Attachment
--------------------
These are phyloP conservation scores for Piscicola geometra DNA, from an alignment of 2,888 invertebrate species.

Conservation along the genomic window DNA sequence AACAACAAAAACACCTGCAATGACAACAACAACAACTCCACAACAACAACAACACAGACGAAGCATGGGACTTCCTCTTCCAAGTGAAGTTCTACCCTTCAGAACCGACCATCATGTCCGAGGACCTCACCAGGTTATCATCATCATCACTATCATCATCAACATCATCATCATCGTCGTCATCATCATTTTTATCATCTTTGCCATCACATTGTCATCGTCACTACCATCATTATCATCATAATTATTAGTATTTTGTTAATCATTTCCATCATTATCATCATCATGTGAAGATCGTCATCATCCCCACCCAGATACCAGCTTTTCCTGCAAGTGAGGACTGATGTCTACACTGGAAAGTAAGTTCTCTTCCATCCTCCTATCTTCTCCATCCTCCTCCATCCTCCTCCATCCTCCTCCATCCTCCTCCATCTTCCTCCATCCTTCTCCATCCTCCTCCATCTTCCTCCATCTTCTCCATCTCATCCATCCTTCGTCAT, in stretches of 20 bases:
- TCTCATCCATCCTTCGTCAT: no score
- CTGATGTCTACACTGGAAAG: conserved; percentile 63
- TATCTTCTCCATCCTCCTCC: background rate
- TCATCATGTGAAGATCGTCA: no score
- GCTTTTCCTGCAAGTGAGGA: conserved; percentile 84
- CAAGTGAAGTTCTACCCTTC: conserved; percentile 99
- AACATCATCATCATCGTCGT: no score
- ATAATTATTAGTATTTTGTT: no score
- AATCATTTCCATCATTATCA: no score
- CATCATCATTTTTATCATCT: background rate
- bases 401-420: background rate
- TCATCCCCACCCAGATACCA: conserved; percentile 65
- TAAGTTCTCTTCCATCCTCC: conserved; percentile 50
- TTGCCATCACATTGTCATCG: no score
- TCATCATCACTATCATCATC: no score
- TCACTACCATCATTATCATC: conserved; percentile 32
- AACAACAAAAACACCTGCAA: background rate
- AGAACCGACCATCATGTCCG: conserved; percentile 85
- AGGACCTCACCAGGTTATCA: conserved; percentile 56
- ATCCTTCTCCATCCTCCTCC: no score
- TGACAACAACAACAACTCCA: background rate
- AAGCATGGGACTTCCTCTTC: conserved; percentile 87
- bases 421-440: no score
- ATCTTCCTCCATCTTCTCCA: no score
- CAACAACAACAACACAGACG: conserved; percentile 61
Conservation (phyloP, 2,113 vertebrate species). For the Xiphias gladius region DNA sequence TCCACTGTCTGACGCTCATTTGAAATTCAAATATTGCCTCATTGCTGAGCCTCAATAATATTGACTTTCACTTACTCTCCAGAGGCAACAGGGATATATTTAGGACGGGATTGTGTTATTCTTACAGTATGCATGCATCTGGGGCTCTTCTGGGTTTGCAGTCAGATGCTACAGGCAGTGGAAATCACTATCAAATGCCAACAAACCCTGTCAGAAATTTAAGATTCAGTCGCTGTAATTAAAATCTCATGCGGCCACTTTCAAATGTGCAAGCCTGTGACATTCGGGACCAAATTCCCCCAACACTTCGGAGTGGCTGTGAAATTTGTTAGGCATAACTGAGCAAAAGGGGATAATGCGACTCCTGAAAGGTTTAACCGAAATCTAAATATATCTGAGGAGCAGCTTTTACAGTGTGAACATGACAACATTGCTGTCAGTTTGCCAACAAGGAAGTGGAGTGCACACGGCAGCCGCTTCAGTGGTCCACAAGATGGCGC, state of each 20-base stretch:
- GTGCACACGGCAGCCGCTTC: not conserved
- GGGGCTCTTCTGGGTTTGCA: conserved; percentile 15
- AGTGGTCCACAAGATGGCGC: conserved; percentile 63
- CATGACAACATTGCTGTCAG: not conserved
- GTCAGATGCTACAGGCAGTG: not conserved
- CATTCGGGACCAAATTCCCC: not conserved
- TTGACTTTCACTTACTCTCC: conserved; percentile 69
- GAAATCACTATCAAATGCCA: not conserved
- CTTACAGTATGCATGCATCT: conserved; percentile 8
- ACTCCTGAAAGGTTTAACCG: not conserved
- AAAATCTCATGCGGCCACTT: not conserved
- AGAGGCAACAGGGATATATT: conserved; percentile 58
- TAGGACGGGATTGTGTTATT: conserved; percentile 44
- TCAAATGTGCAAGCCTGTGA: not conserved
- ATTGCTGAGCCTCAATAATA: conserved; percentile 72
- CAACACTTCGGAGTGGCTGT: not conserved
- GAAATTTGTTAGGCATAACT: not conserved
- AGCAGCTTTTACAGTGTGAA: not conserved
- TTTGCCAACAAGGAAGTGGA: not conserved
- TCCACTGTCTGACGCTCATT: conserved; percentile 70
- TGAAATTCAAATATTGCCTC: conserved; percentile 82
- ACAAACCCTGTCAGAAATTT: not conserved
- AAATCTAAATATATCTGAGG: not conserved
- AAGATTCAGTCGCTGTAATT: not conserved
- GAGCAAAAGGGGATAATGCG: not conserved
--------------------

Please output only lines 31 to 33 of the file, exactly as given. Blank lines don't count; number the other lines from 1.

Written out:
- AGTGGTCCACAAGATGGCGC: conserved; percentile 63
- CATGACAACATTGCTGTCAG: not conserved
- GTCAGATGCTACAGGCAGTG: not conserved